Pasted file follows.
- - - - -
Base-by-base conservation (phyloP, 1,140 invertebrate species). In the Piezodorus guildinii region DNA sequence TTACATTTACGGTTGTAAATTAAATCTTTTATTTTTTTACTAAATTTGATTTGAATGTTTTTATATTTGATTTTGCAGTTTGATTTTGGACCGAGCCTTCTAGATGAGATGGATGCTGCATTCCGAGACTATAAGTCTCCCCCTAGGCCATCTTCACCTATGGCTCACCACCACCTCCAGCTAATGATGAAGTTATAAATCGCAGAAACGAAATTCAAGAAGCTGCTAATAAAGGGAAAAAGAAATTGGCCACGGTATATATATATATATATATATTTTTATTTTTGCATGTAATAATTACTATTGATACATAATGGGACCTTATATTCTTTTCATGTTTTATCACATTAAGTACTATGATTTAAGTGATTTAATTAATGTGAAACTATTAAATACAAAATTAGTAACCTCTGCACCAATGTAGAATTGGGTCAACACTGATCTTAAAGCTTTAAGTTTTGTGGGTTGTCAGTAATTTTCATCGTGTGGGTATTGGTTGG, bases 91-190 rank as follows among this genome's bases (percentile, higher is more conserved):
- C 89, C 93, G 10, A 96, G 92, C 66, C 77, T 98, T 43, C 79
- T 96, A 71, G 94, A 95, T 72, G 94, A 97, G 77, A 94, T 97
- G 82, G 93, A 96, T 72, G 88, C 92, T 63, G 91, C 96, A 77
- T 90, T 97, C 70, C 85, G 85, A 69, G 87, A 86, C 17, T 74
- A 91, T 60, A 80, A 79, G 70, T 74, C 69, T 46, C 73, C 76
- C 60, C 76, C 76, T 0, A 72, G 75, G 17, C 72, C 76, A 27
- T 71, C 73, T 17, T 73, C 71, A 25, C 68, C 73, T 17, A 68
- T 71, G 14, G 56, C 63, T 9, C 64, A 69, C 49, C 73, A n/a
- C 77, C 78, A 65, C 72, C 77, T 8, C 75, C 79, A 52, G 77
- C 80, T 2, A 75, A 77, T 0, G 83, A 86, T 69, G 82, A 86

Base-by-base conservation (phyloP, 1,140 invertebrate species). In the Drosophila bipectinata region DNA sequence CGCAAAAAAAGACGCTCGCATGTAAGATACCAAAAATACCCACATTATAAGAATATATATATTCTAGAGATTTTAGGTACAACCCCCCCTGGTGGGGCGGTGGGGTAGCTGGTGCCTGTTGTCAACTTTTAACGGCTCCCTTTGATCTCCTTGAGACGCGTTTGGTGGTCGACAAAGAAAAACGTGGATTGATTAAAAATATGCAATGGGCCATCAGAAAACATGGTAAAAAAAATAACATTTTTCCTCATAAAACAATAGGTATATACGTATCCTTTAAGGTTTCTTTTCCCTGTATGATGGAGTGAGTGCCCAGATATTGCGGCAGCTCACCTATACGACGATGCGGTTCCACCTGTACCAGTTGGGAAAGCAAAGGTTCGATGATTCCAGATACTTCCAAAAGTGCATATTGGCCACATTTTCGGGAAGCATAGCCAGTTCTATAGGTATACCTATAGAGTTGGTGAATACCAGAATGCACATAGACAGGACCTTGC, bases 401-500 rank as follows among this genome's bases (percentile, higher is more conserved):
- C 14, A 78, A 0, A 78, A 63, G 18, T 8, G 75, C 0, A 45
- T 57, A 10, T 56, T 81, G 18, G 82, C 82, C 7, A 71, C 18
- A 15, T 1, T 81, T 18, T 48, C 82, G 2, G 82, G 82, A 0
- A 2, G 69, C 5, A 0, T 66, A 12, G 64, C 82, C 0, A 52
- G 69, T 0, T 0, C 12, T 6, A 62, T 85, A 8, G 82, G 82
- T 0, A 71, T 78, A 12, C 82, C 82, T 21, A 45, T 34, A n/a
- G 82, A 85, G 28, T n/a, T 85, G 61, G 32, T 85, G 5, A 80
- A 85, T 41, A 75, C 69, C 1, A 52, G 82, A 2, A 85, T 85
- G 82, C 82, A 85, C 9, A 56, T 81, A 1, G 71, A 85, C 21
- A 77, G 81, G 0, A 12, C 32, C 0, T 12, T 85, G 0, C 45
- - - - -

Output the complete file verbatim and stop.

Base-by-base conservation (phyloP, 1,140 invertebrate species). In the Piezodorus guildinii region DNA sequence TTACATTTACGGTTGTAAATTAAATCTTTTATTTTTTTACTAAATTTGATTTGAATGTTTTTATATTTGATTTTGCAGTTTGATTTTGGACCGAGCCTTCTAGATGAGATGGATGCTGCATTCCGAGACTATAAGTCTCCCCCTAGGCCATCTTCACCTATGGCTCACCACCACCTCCAGCTAATGATGAAGTTATAAATCGCAGAAACGAAATTCAAGAAGCTGCTAATAAAGGGAAAAAGAAATTGGCCACGGTATATATATATATATATATATTTTTATTTTTGCATGTAATAATTACTATTGATACATAATGGGACCTTATATTCTTTTCATGTTTTATCACATTAAGTACTATGATTTAAGTGATTTAATTAATGTGAAACTATTAAATACAAAATTAGTAACCTCTGCACCAATGTAGAATTGGGTCAACACTGATCTTAAAGCTTTAAGTTTTGTGGGTTGTCAGTAATTTTCATCGTGTGGGTATTGGTTGG, bases 91-190 rank as follows among this genome's bases (percentile, higher is more conserved):
- C 89, C 93, G 10, A 96, G 92, C 66, C 77, T 98, T 43, C 79
- T 96, A 71, G 94, A 95, T 72, G 94, A 97, G 77, A 94, T 97
- G 82, G 93, A 96, T 72, G 88, C 92, T 63, G 91, C 96, A 77
- T 90, T 97, C 70, C 85, G 85, A 69, G 87, A 86, C 17, T 74
- A 91, T 60, A 80, A 79, G 70, T 74, C 69, T 46, C 73, C 76
- C 60, C 76, C 76, T 0, A 72, G 75, G 17, C 72, C 76, A 27
- T 71, C 73, T 17, T 73, C 71, A 25, C 68, C 73, T 17, A 68
- T 71, G 14, G 56, C 63, T 9, C 64, A 69, C 49, C 73, A n/a
- C 77, C 78, A 65, C 72, C 77, T 8, C 75, C 79, A 52, G 77
- C 80, T 2, A 75, A 77, T 0, G 83, A 86, T 69, G 82, A 86

Base-by-base conservation (phyloP, 1,140 invertebrate species). In the Drosophila bipectinata region DNA sequence CGCAAAAAAAGACGCTCGCATGTAAGATACCAAAAATACCCACATTATAAGAATATATATATTCTAGAGATTTTAGGTACAACCCCCCCTGGTGGGGCGGTGGGGTAGCTGGTGCCTGTTGTCAACTTTTAACGGCTCCCTTTGATCTCCTTGAGACGCGTTTGGTGGTCGACAAAGAAAAACGTGGATTGATTAAAAATATGCAATGGGCCATCAGAAAACATGGTAAAAAAAATAACATTTTTCCTCATAAAACAATAGGTATATACGTATCCTTTAAGGTTTCTTTTCCCTGTATGATGGAGTGAGTGCCCAGATATTGCGGCAGCTCACCTATACGACGATGCGGTTCCACCTGTACCAGTTGGGAAAGCAAAGGTTCGATGATTCCAGATACTTCCAAAAGTGCATATTGGCCACATTTTCGGGAAGCATAGCCAGTTCTATAGGTATACCTATAGAGTTGGTGAATACCAGAATGCACATAGACAGGACCTTGC, bases 401-500 rank as follows among this genome's bases (percentile, higher is more conserved):
- C 14, A 78, A 0, A 78, A 63, G 18, T 8, G 75, C 0, A 45
- T 57, A 10, T 56, T 81, G 18, G 82, C 82, C 7, A 71, C 18
- A 15, T 1, T 81, T 18, T 48, C 82, G 2, G 82, G 82, A 0
- A 2, G 69, C 5, A 0, T 66, A 12, G 64, C 82, C 0, A 52
- G 69, T 0, T 0, C 12, T 6, A 62, T 85, A 8, G 82, G 82
- T 0, A 71, T 78, A 12, C 82, C 82, T 21, A 45, T 34, A n/a
- G 82, A 85, G 28, T n/a, T 85, G 61, G 32, T 85, G 5, A 80
- A 85, T 41, A 75, C 69, C 1, A 52, G 82, A 2, A 85, T 85
- G 82, C 82, A 85, C 9, A 56, T 81, A 1, G 71, A 85, C 21
- A 77, G 81, G 0, A 12, C 32, C 0, T 12, T 85, G 0, C 45